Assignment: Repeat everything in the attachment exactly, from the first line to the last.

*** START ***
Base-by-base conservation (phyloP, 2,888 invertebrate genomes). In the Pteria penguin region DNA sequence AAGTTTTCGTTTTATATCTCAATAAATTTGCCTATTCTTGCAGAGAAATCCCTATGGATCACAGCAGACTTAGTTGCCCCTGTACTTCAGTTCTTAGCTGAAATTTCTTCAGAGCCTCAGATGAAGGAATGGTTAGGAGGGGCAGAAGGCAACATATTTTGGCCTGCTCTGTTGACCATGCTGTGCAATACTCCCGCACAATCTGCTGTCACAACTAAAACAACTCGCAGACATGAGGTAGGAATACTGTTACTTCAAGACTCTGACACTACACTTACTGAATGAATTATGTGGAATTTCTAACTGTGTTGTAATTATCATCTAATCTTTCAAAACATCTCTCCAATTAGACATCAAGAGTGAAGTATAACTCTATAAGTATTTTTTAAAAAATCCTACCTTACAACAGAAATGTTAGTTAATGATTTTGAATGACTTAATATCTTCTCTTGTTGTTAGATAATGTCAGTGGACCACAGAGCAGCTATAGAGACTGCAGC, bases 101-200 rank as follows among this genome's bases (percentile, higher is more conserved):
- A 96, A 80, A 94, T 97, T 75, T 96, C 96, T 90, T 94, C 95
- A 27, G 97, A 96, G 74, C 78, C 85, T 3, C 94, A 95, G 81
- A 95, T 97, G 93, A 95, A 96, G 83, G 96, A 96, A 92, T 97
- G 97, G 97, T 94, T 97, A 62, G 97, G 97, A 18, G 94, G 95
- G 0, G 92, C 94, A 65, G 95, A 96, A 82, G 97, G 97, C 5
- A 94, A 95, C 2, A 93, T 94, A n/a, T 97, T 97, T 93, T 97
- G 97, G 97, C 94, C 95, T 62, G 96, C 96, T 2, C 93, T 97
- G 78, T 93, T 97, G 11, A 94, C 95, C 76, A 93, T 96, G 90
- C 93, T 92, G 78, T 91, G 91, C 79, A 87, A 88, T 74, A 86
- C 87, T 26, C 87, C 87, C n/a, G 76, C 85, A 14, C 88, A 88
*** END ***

Base-by-base conservation (phyloP, 2,888 invertebrate genomes). In the Pteria penguin region DNA sequence AAGTTTTCGTTTTATATCTCAATAAATTTGCCTATTCTTGCAGAGAAATCCCTATGGATCACAGCAGACTTAGTTGCCCCTGTACTTCAGTTCTTAGCTGAAATTTCTTCAGAGCCTCAGATGAAGGAATGGTTAGGAGGGGCAGAAGGCAACATATTTTGGCCTGCTCTGTTGACCATGCTGTGCAATACTCCCGCACAATCTGCTGTCACAACTAAAACAACTCGCAGACATGAGGTAGGAATACTGTTACTTCAAGACTCTGACACTACACTTACTGAATGAATTATGTGGAATTTCTAACTGTGTTGTAATTATCATCTAATCTTTCAAAACATCTCTCCAATTAGACATCAAGAGTGAAGTATAACTCTATAAGTATTTTTTAAAAAATCCTACCTTACAACAGAAATGTTAGTTAATGATTTTGAATGACTTAATATCTTCTCTTGTTGTTAGATAATGTCAGTGGACCACAGAGCAGCTATAGAGACTGCAGC, bases 101-200 rank as follows among this genome's bases (percentile, higher is more conserved):
- A 96, A 80, A 94, T 97, T 75, T 96, C 96, T 90, T 94, C 95
- A 27, G 97, A 96, G 74, C 78, C 85, T 3, C 94, A 95, G 81
- A 95, T 97, G 93, A 95, A 96, G 83, G 96, A 96, A 92, T 97
- G 97, G 97, T 94, T 97, A 62, G 97, G 97, A 18, G 94, G 95
- G 0, G 92, C 94, A 65, G 95, A 96, A 82, G 97, G 97, C 5
- A 94, A 95, C 2, A 93, T 94, A n/a, T 97, T 97, T 93, T 97
- G 97, G 97, C 94, C 95, T 62, G 96, C 96, T 2, C 93, T 97
- G 78, T 93, T 97, G 11, A 94, C 95, C 76, A 93, T 96, G 90
- C 93, T 92, G 78, T 91, G 91, C 79, A 87, A 88, T 74, A 86
- C 87, T 26, C 87, C 87, C n/a, G 76, C 85, A 14, C 88, A 88